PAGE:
On March 10, the failure of Silicon Valley Bank — biggest since the global financial crisis — was playing out in real time as a major lender to the tech industry succumbed to a classic bank run.
A week on, Signature Bank has been shut down, First Republic Bank has been propped up, and the first major threat since 2008 to a bank of global financial significance — Credit Suisse — has been averted after it was taken over by UBS.
Here’s a timeline of what happened:
Friday, March 10: The US government’s Federal Deposit Insurance Corporation (FDIC) took control of SVB. It was the biggest banking collapse in America since Washington Mutual in 2008. The wheels started to come off 48 hours earlier when the bank took a multibillion-dollar loss cashing out US government bonds to raise money to pay depositors. It tried — unsuccessfully — to sell shares to shore up its finances. That triggered the panic that led to its downfall.
Sunday, March 12: The FDIC shut down Signature Bank after a run on its deposits by customers who were spooked by the implosion of SVB. Both banks had an unusually high ratio of uninsured deposits to fund their businesses.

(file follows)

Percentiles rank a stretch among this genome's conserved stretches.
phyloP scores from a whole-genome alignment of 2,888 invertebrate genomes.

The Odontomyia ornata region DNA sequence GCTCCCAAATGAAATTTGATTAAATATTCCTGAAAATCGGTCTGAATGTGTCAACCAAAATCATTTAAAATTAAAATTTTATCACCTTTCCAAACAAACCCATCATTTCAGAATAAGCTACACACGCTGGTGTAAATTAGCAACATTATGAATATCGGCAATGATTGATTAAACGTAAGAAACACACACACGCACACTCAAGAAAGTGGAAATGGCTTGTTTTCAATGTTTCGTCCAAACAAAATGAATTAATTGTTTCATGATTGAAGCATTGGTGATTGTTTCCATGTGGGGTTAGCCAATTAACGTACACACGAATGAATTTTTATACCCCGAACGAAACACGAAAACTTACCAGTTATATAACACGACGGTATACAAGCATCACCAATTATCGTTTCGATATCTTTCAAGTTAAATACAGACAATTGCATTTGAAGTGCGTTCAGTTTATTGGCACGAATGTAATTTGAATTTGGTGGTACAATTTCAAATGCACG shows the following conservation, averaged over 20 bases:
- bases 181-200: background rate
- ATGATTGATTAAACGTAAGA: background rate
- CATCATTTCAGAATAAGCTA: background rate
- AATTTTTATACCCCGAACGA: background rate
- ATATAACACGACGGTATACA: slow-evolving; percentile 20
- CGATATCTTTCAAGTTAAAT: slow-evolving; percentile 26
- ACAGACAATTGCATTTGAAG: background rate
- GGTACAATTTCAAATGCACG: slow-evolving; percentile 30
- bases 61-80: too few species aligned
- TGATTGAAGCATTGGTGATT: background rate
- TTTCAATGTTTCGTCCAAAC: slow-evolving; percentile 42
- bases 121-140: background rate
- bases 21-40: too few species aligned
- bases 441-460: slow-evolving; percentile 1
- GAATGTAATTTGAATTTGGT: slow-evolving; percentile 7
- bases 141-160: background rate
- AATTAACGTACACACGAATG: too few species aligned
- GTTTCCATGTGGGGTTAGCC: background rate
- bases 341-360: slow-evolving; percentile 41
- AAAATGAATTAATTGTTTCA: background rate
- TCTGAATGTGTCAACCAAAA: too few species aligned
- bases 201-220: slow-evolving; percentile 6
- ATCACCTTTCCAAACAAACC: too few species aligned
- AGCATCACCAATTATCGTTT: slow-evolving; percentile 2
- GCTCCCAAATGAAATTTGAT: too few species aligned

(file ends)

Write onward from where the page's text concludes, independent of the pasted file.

Wednesday, March 15: After watching shares in Credit Suisse collapse by as much as 30%, Swiss authorities announced a backstop for the country’s second-biggest bank. It calmed the immediate market panic but the global player is not out of the woods yet. Investors and customers are worried that it doesn’t have a credible plan to reverse a long-term decline in its business.
Thursday, March 16: First Republic Bank was teetering on the brink as customers withdrew their deposits. In a meeting in Washington, US Treasury Secretary Janet Yellen and Jamie Dimon, the CEO of America’s biggest bank, drew up plans for a private sector rescue. The result was an agreement with a group of American lenders to deposit tens of billions of dollars of cash into First Republic to staunch the bleeding.
Sunday, March 19: Switzerland’s biggest bank, UBS, agreed to buy its ailing rival Credit Suisse in an emergency rescue deal aimed at stemming financial market panic.